At the time of writing this white paper, Videotec has yet to definitively choose a certification scheme for the DeLux technology. Several options are being evaluated, as we search for a solution that will create value for our customers without sacrificing the addition of new features on all products that make up the DeLux technology range.
Although Videotec is still exploring the best certification scheme for its software, this does not prevent us from having a clear and active development path for the cyber-security in our products. At Videotec, the following five principles are the basis for implementing cyber-security in products:
● Hardened software architecture to minimize the attack surface of the cameras;
● Constant updates and availability of new features, even on old products;
● Removal of predefined credentials in the products, to strongly indicate to customers that, as a minimum, a new username and password combination must be defined by the user during installation according to the system-level security requirements;
● Contribution to the ONVIF Security Service specification, to push the industry shifting from usernames and password to X.509 certificates;
● Clear communication to customers, by avoiding fake marketing claims.
Videotec had an active role in the development of the ONVIF Profile Q specifications. Among other activities, it contributed to driving the standard towards the removal of predefined credentials. The security market must teach installers and users that using pre-defined usernames and passwords is equivalent to not having credentials at all. Defining the factory-default state of Profile Q compliant devices, where no authentication is required, is the strongest reminder a vendor can provide to its customers.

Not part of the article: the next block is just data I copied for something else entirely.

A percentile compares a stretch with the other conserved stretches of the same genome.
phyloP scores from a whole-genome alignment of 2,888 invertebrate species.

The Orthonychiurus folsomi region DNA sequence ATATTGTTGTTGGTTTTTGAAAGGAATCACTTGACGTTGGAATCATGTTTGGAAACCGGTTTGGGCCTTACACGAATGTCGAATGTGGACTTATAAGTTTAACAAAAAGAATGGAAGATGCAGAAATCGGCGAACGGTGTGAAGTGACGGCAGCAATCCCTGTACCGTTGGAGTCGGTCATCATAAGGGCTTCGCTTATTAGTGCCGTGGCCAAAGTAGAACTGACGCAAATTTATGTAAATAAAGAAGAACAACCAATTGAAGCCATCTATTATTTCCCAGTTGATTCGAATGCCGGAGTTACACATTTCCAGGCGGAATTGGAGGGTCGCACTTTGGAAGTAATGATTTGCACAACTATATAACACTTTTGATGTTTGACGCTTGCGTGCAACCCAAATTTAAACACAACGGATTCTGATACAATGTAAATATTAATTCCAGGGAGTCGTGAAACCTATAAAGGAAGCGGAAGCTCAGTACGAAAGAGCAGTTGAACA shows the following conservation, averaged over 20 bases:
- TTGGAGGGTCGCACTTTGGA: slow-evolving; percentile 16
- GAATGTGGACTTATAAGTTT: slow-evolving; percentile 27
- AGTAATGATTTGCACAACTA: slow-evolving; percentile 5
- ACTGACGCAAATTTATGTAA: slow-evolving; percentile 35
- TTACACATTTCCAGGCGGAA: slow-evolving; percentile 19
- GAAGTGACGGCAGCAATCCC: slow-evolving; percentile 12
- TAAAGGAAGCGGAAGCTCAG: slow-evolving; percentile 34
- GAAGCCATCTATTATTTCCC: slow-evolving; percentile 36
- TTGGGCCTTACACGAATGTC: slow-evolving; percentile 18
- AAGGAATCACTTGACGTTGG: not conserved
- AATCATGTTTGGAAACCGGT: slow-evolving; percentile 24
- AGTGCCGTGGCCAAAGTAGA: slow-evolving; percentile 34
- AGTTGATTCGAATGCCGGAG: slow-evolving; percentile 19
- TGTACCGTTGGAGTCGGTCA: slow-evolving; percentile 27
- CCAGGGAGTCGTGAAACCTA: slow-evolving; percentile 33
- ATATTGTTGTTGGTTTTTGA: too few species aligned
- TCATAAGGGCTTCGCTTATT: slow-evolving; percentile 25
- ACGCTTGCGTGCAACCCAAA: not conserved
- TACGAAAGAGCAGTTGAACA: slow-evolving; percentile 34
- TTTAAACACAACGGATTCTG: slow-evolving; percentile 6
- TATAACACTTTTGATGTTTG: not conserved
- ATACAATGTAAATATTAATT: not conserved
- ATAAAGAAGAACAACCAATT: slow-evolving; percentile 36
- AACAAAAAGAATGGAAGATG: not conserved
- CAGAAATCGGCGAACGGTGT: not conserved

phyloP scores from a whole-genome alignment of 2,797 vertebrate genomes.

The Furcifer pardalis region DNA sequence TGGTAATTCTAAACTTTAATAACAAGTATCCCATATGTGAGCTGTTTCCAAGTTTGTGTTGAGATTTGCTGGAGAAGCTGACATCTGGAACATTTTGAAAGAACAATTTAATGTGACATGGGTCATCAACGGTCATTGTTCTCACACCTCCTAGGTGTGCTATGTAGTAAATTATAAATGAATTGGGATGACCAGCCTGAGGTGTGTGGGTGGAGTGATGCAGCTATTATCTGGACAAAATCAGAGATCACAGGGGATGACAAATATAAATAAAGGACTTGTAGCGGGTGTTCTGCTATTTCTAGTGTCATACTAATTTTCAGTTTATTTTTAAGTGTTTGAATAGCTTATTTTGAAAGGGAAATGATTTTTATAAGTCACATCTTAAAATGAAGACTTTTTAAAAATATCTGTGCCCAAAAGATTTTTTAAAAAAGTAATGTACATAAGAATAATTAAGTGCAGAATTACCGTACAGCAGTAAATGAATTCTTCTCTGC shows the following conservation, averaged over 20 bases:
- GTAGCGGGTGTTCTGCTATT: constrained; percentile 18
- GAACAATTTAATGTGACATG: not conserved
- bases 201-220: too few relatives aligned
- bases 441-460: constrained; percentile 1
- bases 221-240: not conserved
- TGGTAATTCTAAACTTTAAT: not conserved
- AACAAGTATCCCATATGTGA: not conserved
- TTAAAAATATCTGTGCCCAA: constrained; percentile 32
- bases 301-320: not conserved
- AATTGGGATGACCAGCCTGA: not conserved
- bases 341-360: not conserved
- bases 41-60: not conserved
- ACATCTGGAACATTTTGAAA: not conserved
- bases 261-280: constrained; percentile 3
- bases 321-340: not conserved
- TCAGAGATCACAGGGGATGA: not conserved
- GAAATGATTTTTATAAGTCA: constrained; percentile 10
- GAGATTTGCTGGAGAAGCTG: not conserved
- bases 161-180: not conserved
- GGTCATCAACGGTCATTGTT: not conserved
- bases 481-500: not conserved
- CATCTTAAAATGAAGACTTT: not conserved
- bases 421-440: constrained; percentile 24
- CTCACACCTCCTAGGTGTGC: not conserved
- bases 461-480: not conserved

Similarly, with regard to the commitment for the ONVIF Profile Q, Videotec is proposing extensions to the ONVIF Security Service specifications that will include the widespread the adoption of X.509 certificates to replace the use of credentials. Moving towards this new way of handling authentication between devices and VMSs will not only impact devices, but it will require a leap forward for the whole video surveillance market. Beyond implementing the functionality in its devices, Videotec is already planning the actions that will be necessary to make its customers effective at selling, installing and maintaining video surveillance systems based on this technology.